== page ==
Heroes of the Zeroes is Nick Rogers’ daily, alphabetical look back at the 365 best films of 2000-2009.
The most audacious, auspicious sci-fi debut in years, Neill Blomkamp’s modest-budget “District 9” threw together xenophobic satire, political allegory and raucous action in a knockabout package reminiscent of Paul Verhoeven’s finest work.
What grounded this 2009 story of extraterrestrial occupation in South Africa gone incredibly wrong was a dynamic lead performance from Sharlto Copley — an actor who will hopefully go from no-name to huge name.
He’s Wikus Van De Merwe, a bureaucratic stooge overseeing the relocation of aliens — whose ship has hovered over Earth and who have inhabited a shantytown named District 9 — to a new development. Wikus eventually is thrown into an unexpected alliance with the “prawns” as an alien engineer attempts to send his ship home.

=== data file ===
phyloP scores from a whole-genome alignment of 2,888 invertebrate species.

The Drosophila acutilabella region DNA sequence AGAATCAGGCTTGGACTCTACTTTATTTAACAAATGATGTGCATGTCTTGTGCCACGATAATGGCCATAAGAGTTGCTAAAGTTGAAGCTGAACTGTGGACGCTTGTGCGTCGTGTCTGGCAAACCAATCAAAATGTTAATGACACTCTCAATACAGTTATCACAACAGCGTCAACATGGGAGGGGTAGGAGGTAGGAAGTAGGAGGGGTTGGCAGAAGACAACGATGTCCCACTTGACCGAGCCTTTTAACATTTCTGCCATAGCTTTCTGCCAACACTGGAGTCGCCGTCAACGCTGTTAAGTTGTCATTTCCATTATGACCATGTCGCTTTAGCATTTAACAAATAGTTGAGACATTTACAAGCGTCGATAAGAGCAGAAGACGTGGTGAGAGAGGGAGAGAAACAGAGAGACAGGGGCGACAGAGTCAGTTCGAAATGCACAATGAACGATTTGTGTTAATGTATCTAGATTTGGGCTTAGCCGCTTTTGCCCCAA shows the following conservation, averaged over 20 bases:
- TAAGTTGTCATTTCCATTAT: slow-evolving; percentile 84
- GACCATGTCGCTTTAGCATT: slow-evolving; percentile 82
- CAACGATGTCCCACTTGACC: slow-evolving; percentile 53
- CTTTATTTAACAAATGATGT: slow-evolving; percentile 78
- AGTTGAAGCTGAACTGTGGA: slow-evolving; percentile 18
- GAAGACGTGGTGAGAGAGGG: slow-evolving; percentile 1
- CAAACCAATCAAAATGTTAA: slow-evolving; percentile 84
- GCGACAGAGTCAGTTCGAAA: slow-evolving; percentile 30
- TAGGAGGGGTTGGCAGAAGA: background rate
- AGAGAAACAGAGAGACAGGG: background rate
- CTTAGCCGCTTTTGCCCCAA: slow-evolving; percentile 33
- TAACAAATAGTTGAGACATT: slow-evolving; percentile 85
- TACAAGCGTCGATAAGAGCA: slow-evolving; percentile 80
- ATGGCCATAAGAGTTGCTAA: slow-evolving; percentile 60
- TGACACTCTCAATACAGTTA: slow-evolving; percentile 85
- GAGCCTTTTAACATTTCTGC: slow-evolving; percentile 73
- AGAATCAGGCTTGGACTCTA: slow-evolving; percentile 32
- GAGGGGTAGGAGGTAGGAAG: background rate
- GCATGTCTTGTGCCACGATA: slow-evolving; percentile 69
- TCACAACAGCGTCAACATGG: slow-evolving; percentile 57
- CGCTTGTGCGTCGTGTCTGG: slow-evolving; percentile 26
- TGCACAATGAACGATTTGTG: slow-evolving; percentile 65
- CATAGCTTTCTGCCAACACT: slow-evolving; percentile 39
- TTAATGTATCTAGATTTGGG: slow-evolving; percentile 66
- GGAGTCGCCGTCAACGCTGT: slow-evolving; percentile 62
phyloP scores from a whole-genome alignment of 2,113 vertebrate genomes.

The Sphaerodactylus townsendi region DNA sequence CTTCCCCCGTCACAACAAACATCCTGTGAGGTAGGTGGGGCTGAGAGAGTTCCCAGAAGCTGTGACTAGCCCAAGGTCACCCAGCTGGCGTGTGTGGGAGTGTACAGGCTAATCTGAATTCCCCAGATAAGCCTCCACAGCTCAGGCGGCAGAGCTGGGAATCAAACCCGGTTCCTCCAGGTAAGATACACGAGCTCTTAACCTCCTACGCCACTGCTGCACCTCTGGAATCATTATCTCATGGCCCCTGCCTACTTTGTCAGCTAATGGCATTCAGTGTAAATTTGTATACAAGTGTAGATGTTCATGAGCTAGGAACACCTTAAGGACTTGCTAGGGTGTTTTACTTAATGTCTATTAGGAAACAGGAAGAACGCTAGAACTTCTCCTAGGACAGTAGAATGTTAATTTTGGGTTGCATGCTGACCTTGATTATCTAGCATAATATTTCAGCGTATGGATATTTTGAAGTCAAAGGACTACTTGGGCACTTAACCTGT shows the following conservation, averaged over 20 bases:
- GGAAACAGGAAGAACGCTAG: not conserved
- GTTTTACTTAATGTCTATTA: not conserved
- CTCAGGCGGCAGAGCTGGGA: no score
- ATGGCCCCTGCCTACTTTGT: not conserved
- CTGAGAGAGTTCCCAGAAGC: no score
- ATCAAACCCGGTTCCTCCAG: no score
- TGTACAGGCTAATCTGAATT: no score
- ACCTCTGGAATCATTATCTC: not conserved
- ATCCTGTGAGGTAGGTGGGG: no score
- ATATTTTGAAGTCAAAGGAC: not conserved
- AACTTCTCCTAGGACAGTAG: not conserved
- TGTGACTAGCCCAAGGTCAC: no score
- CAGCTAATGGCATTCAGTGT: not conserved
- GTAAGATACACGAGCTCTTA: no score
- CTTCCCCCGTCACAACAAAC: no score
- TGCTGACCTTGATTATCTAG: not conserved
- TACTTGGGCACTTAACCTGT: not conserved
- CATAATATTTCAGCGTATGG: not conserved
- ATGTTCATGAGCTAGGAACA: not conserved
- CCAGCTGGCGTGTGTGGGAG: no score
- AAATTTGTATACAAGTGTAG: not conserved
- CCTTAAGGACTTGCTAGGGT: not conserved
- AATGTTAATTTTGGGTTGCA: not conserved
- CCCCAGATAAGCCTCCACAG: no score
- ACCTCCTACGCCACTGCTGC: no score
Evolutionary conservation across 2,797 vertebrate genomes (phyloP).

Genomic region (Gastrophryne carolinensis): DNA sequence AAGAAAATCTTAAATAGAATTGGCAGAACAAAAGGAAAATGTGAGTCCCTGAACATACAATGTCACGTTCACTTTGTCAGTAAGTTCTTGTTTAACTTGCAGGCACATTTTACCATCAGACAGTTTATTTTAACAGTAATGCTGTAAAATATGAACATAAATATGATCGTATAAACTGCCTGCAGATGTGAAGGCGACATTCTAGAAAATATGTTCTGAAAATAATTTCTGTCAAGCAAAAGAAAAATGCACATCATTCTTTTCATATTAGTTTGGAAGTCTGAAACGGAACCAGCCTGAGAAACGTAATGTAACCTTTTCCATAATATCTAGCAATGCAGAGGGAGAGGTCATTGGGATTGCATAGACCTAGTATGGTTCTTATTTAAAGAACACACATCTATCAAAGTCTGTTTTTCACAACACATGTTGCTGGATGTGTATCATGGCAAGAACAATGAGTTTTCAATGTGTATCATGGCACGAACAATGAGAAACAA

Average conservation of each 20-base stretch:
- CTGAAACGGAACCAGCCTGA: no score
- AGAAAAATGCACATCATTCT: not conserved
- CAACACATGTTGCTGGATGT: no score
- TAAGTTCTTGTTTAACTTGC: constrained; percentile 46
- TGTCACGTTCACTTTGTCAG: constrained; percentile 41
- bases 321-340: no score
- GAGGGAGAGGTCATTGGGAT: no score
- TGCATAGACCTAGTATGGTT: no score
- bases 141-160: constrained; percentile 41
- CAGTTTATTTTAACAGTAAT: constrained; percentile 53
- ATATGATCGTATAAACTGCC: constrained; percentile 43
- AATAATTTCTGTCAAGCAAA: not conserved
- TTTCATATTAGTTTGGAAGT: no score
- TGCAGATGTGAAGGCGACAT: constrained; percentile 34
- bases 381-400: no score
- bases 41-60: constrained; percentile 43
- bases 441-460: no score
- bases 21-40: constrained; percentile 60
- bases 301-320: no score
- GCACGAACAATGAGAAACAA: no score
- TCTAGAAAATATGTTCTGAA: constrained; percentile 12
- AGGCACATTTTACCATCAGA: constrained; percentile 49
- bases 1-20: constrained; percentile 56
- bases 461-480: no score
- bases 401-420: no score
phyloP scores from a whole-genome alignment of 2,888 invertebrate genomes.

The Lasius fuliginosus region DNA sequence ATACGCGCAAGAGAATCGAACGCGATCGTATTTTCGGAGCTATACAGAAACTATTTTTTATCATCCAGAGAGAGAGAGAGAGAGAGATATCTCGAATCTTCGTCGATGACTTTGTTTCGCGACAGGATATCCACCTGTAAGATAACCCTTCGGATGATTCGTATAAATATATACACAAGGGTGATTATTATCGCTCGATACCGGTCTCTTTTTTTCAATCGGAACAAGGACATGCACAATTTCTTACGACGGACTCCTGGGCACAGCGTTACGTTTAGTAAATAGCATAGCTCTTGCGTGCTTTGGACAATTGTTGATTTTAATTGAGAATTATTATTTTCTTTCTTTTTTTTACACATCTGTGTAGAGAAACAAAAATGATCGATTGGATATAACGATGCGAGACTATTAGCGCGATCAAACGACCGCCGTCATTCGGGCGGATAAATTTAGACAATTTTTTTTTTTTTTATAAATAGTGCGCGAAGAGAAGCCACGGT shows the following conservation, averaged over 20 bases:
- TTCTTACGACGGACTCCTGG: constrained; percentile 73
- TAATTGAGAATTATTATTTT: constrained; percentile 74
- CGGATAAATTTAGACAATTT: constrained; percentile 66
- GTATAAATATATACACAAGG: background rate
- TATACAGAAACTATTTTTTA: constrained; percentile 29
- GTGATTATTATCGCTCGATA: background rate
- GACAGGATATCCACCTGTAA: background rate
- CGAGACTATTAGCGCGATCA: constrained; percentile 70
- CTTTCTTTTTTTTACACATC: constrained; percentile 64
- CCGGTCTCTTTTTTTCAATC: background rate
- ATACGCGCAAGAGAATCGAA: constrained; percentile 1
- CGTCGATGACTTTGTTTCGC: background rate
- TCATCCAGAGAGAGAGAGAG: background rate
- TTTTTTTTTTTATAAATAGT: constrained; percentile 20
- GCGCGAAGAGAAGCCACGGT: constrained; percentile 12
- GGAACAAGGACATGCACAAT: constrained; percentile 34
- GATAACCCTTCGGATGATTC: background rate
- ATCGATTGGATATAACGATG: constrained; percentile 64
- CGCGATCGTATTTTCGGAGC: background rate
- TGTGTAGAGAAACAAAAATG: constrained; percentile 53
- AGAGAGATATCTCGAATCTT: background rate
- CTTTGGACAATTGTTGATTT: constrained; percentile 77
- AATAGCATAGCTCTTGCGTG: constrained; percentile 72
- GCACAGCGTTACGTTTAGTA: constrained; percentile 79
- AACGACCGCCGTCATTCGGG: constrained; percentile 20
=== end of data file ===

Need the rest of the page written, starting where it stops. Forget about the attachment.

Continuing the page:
Looking like a dorky Fiennes cousin who got razzed in the schoolyard, Copley colors Wikus with prejudice, comedy, despair, paranoia, bravado and, however reluctantly, courage — eliciting a conflicting, occasionally infuriating balance of revulsion and sympathy.
Blomkamp and Terri Tatchell’s script also instigates meaty discussions of apartheid, adding an achingly true layer of prejudice in which oppressed blacks can engage. It’s one of many improbably harmonious elements in Blomkamp’s immersive, detailed world, which also includes comments upon propaganda and the military-industrial complex.
“District 9” earns a blockbuster-action finale — in which bad-guy bodies explode like water balloons at their breaking point — with character revelations and redemptions as rousing and glorious as the awesome firefights and chases. It ends not with sequel bait but possibilities for more deeply exploring thematic questions. “District 10”? Yes, please.